Mohamad Shahada possessed nothing except his bodily space, his ingenuity, and his musical instruments! In his own universe, he fantasised and played away from the chaos of reality. As for his rhythm-loving admirers, they’ve been fascinated by his music forever! Consequently, you’ll always notice them closing their eyes fully before opening them again, as if they had just returned from a lengthy journey.
Their shouts of excitement blend with the whisper of his music, as their bodies are carried alone under the dazzling lights that emerge from the depths of the night, like an astonishing scenario from a movie!
“Arabisk London” is honoured to host the young musician Mohamad Shahada, one of the most renowned percussionists, in an exclusive conversation where we learn the secrets of his charming musical world.
Interviewed by: Fatima Omrani
• Born into an artistic family, a well-known young percussionist began playing at three and performed on stage at six, showcasing his tremendous skill throughout his life. Describe Mohamad Shahada as an artist in your own words.
Mohamad Shahada is a guy who was raised in a home where music is played nonstop, as I recall hearing music at all times. What most attracted me to pursue this career was the fact that I used to observe my father’s rehearsals and I would accompany him wherever he went so I could see him play and practise with his colleagues. I was influenced by how he listened to music until the concept of music became more firmly entrenched in me before the age of three. I have felt a great connection to percussion instruments of various sizes and kinds ever since I was a little child, and I feel as though I am in continual contact with them.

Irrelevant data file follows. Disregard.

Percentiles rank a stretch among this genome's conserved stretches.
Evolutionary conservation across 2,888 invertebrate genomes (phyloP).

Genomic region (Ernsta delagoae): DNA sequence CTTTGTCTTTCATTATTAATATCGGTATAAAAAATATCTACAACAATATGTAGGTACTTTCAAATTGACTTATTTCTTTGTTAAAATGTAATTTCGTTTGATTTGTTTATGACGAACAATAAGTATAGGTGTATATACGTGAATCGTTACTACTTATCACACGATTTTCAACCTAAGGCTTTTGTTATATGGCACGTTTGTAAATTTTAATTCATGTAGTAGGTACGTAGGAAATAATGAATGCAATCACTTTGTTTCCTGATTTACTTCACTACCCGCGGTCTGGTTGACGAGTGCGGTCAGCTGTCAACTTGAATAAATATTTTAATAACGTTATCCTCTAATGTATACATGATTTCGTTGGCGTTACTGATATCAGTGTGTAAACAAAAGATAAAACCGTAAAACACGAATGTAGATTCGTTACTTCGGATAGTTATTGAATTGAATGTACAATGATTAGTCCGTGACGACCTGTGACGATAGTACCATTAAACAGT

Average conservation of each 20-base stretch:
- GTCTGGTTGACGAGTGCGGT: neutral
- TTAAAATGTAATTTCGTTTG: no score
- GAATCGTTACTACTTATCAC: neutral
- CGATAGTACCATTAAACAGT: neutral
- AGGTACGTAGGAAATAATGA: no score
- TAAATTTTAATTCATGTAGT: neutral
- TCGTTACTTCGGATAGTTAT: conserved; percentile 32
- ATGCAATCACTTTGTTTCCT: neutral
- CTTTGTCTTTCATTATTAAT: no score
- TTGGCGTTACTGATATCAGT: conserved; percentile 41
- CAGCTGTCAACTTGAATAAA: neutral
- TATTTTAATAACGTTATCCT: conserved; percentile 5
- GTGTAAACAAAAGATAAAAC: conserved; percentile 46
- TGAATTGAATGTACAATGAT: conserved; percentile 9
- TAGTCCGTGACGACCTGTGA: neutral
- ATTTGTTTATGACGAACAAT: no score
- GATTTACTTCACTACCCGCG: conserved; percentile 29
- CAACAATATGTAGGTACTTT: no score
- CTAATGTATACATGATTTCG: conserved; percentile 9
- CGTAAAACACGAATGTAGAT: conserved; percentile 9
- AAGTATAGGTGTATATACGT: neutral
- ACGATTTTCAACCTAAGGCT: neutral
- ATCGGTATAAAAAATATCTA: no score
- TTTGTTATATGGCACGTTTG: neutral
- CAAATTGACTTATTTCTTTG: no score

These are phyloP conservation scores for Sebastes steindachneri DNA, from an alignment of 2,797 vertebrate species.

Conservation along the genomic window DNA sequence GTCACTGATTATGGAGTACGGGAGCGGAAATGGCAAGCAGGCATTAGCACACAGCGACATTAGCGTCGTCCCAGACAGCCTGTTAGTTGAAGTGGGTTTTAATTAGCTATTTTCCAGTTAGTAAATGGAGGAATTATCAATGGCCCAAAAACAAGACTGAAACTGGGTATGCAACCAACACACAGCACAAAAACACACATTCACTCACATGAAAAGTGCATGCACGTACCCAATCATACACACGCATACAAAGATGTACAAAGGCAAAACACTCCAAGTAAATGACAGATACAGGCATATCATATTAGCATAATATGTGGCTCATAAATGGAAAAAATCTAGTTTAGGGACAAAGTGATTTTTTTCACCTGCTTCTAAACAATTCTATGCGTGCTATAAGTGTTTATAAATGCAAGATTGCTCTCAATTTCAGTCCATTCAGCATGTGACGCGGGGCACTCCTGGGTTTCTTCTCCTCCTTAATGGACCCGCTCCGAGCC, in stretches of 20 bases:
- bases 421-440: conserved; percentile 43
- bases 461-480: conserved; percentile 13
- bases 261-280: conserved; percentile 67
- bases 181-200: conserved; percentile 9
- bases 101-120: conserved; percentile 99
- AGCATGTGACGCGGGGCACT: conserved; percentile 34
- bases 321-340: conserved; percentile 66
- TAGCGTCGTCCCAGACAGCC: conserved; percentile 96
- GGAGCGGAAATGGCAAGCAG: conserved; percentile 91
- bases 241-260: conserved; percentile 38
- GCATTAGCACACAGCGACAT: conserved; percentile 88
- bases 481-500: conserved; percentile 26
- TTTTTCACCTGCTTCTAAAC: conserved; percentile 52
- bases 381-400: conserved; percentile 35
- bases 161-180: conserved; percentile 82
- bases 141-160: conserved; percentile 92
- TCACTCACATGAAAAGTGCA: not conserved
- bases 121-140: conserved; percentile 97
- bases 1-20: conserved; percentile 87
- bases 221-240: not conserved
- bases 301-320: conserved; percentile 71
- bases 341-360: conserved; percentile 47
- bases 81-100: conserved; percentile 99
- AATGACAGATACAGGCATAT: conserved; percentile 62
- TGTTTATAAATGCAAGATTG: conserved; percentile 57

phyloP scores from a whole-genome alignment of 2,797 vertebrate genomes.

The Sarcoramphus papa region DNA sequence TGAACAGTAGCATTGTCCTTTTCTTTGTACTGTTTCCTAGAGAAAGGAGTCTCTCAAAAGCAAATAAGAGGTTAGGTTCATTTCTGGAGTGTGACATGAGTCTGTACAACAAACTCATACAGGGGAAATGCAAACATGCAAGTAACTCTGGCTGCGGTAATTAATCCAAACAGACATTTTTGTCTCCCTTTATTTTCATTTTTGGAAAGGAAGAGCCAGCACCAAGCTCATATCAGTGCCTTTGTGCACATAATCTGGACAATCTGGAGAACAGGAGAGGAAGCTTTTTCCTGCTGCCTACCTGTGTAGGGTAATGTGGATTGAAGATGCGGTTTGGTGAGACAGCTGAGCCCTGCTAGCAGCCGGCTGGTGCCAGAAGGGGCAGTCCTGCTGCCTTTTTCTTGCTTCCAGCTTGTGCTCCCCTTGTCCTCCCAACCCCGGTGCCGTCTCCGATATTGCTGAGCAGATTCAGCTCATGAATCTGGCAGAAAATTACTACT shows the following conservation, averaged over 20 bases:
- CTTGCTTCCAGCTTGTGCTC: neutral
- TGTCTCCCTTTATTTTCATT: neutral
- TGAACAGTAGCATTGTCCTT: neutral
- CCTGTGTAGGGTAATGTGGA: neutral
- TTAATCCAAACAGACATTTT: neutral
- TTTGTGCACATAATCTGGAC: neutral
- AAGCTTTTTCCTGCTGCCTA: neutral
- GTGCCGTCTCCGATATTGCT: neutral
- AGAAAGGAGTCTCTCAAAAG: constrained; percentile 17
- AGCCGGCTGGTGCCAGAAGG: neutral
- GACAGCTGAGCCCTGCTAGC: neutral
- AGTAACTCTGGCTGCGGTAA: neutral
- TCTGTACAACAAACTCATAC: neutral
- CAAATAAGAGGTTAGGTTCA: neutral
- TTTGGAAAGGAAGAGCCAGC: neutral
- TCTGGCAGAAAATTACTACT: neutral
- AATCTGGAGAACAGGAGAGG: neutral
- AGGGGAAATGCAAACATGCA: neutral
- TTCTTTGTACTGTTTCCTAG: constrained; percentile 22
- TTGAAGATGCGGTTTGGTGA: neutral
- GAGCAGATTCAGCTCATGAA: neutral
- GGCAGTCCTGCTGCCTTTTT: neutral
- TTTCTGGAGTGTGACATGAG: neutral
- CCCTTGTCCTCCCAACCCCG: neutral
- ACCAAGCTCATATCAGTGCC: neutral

• You were raised in a musical family and surrounded by music. Do you recall how you felt when you first took the stage? Has Muhammad fulfilled his boyhood ambition today?
Yes, my childhood wish did come true, and I’m quite happy with Mohamad Shahada right now. Since I used to often listen to, practise, and play music in our home on a regular basis, I benefited from the supportive environment of my musical family.
Since there was no Internet at that point in time, specifically in 1987_1988, I was unable to take training courses online, so my father was the one to teach me rhythm and music. As a result, I was able, at a very young age, to go out on stage with all courage and without any confusion or fear, and it was my father who gave me that ability. He was thrilled and impassioned as he stood next to me on stage.
In 1995, I represented the Syrian Arab Republic at the first Arab Children’s Forum, which was held in Sharjah, United Arab Emirates. Additionally, I represented Syria in Tunisia in 1996 as part of the Arab Children’s Festival. Furthermore, from 1994 to 1995, I took first place for two years in a row in the Syrian level of percussion playing.
The Cultural Centre Band in Masyaf, Hama Governorate, formed me, and that encounter had a big impact on my sense of musical identity and how I deliver music properly and free of musical smog. In addition, I was exposed to extremely significant musical templates that helped me to develop my sense of what traditional oriental music is, such as ballads and monologues.
• Which musical instruments do you play? Which do you like better? What factors determine the instruments you choose for performances?
I am an expert in percussion instruments, and as for which percussion instruments I like, I do not make a distinction. I consider all percussion instruments to be my children. Whenever I hear the drums, my youth is brought back to mind.